How Mintlify launched user-facing analytics, powered by PostHog
Mintlify is startup powering product and technical documentation for the teams at Y Combinator, Explo, MindsDB and others. It helps teams with rapidly evolving products to create rich, well structured docs which convert users and empower colleagues.
Mintlify has used PostHog internally since launch, making regular use of both the product analytics and session replay tools to help it build better products.
“We use the product analytics tools, such as funnels, a lot,” says Han Wang, Mintlify’s CEO and Founder. “We also use session replays too. I actually had to use it last night, to investigate errors on a particular setup. We’ve found replays particularly useful for support issues like that, but we’re constantly tracking things… Is this CTA engaging? How popular is this page? We monitor everything in PostHog to help us decide where to focus.”
“You can quote me on this: PostHog is awesome. It’s a great tool. I’ve used a bunch of different analytics platforms in the past and PostHog stands out for it’s developer friendliness and user experience. I really, really love it.”
Session replay, analytics and user feedback
After seeing first-hand how analytics could help them build better products, Mintlify decided to explore ways to provide users this same ability within their own product. Rather than building the feature from scratch, the team identified a simpler solution: use PostHog.
“When we first scoped out user analytics, I was like: ‘Oh, God, do I have to explore some crappy third-vendor solution that does this specifically?’” says Han. “That would've been such a nightmare. Fortunately, we discovered we could just do this with PostHog.”
The initial goal for Mintlify’s analytics was just to give users the ability to get information they needed to identify success — basically, what the most popular pages and funnels are. However, by talking to users, the team discovered that there were needs beyond just this. Mintlify mostly used analytics and funnel insights, but users were also interested in using session replay to track detailed usage. As a result, Mintlify decided to share session replays with users too.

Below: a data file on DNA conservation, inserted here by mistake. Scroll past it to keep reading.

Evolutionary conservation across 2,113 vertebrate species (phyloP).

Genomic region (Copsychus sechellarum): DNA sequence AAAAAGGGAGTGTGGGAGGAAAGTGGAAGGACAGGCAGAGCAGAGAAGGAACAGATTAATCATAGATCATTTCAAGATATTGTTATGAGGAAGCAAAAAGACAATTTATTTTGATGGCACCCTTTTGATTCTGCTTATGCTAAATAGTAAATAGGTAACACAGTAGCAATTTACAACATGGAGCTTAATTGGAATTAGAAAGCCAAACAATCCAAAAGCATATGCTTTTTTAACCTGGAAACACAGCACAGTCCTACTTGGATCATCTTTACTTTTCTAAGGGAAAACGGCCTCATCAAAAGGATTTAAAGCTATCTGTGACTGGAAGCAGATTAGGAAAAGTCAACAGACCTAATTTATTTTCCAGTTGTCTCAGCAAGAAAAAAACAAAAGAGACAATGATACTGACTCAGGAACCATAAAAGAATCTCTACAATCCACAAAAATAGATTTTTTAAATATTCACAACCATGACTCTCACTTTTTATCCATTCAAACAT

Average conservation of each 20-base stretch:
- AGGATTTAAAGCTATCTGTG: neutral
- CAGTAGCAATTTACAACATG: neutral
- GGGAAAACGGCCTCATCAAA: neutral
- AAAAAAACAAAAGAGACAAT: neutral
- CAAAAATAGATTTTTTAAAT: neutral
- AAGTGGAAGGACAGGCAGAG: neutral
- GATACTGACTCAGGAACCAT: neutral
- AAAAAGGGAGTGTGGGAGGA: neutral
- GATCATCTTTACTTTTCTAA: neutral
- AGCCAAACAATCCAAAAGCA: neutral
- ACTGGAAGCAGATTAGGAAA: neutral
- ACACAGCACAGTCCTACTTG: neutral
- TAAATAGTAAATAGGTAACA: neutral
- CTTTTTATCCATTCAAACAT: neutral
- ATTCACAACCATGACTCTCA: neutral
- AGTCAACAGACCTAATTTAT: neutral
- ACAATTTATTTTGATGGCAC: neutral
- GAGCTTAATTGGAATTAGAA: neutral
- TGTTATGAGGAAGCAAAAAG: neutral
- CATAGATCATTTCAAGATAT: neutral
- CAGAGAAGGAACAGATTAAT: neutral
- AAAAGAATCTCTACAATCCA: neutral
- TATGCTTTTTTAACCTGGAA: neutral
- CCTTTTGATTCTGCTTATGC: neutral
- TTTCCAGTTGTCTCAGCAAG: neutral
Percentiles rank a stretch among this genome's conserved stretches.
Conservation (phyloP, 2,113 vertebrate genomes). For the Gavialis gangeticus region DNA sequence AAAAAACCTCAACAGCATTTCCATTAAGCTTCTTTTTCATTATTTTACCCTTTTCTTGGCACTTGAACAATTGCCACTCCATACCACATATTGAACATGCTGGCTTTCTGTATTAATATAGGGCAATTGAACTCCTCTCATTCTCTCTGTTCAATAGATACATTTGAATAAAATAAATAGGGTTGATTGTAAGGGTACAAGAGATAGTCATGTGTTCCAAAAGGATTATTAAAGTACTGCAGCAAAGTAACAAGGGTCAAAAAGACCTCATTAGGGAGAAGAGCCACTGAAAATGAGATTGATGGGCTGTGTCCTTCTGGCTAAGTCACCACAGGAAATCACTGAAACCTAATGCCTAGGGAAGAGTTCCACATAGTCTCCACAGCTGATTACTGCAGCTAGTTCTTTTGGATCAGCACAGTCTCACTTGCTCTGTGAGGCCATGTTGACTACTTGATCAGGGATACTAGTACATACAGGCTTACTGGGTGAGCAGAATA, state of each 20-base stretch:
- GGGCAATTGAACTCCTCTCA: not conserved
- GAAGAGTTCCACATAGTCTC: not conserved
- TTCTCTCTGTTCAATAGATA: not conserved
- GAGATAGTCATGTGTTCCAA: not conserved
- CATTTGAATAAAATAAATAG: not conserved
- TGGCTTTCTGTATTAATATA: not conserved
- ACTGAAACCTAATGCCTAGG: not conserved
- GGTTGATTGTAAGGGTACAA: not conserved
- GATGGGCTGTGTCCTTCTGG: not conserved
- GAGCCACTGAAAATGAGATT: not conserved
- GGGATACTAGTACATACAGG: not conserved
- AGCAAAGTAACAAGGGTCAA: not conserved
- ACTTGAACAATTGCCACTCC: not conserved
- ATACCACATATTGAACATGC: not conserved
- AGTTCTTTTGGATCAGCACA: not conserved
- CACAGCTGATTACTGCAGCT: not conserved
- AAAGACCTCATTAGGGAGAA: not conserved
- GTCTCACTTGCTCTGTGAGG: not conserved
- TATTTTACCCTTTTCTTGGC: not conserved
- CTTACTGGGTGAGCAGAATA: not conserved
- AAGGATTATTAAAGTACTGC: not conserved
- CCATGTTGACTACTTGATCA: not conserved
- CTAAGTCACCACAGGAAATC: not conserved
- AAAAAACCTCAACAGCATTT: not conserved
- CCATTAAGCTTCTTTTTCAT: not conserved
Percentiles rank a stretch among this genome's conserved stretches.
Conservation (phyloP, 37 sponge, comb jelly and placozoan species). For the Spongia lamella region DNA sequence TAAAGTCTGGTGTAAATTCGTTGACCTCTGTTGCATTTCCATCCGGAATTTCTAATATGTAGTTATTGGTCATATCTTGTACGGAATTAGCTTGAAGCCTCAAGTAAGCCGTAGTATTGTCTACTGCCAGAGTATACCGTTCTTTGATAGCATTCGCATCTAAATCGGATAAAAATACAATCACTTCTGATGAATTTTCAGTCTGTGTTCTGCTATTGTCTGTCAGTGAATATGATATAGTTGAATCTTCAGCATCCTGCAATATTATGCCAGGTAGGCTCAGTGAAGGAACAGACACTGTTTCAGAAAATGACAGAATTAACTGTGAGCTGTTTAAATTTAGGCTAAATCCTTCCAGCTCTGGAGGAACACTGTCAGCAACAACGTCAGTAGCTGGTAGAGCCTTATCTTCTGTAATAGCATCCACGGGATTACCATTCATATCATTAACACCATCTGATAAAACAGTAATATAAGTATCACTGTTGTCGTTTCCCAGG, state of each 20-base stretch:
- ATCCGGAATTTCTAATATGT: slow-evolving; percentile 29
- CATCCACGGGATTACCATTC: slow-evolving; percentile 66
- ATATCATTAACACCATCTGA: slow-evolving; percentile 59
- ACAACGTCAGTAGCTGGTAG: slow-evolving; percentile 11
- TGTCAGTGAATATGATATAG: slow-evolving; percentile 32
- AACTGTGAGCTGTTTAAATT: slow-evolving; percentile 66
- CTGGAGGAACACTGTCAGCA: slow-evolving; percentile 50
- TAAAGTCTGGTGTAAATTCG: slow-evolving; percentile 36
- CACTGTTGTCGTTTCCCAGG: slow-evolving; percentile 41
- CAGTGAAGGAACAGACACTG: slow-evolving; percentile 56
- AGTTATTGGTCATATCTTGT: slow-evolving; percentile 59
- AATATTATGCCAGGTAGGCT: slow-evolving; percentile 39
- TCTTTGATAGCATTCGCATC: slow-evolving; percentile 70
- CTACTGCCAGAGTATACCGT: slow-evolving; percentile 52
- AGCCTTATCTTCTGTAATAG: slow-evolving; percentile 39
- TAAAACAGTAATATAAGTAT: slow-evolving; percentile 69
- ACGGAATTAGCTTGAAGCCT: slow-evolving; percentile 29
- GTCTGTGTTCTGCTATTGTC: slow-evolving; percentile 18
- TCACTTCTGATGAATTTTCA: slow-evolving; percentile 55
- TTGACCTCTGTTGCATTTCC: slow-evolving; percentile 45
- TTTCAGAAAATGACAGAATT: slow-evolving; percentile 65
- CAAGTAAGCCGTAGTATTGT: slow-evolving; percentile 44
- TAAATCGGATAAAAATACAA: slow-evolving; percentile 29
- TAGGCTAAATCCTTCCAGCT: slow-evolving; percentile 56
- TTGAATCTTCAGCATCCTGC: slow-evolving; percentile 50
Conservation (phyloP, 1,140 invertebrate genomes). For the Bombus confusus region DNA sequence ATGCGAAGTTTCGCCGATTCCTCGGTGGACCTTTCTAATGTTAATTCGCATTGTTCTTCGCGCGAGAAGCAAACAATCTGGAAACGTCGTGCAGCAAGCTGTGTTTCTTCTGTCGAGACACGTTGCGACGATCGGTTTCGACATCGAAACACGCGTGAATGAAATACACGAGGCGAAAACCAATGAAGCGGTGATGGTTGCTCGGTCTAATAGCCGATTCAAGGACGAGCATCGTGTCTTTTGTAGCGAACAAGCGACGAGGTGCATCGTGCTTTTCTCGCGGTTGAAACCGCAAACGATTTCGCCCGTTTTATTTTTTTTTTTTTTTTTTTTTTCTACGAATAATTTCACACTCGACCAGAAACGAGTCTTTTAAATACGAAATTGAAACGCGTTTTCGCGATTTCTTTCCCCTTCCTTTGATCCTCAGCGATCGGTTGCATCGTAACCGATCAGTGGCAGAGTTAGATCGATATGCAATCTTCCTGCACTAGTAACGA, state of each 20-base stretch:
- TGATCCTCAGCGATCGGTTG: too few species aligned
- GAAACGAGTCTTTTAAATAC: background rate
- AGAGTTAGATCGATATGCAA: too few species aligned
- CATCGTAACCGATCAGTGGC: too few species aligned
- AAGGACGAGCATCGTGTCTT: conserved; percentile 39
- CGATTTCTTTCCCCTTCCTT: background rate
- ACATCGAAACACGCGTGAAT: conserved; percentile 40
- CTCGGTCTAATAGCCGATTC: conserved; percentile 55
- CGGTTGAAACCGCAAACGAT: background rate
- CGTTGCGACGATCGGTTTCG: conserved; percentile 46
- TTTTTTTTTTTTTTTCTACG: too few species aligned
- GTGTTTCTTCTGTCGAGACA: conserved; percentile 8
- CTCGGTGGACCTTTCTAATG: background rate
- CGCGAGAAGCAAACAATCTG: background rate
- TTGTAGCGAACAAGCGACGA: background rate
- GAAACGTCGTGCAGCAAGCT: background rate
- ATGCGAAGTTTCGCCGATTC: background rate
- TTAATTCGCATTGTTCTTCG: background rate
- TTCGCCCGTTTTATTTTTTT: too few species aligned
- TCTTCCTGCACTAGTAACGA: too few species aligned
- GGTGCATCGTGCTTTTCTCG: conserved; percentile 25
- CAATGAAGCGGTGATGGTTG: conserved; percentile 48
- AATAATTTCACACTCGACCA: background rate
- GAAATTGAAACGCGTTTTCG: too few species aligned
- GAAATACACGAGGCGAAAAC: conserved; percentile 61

Adding session replay increased the scope, but just three days later Mintlify had shipped an initial version which included both analytics and session replays.
User-facing analytics, powered by PostHog
“We were able to ship this so fast because we had some secret weapons up our sleeve,” says Han. “First was PostHog, which could handle all the data for us and meant there was nothing further to build or configure. Second, was a tool called Tremor, which let us just pipe data in and generate some visuals.”
Best of all, because all data is already tracked in Mintlify’s own PostHog instance, there’s no need for setting up additional projects or reports — all user-facing data is simply segmented and pulled out of Mintlify’s existing instance.
Mintlify is also tracking engagement with its user-facing analytics in PostHog which, in turn, powers the user-facing analytics Mintlify has built. It’s a self-reinforcing product improvement loop!
“This is still only version 0.01,” says Han. “We have a lot more data points we want to add. What is the feedback ratio? Are people voting pages up or down? How many users scroll to the bottom of the page? These are all great things we’re tracking internally, we just need to build them out. But I’ve been amazed at how easy it is to build on top of PostHog in this way.”
Ready to try this yourself? Follow our tutorial about setting up user-facing analytics with PostHog, Next.js and Tremor!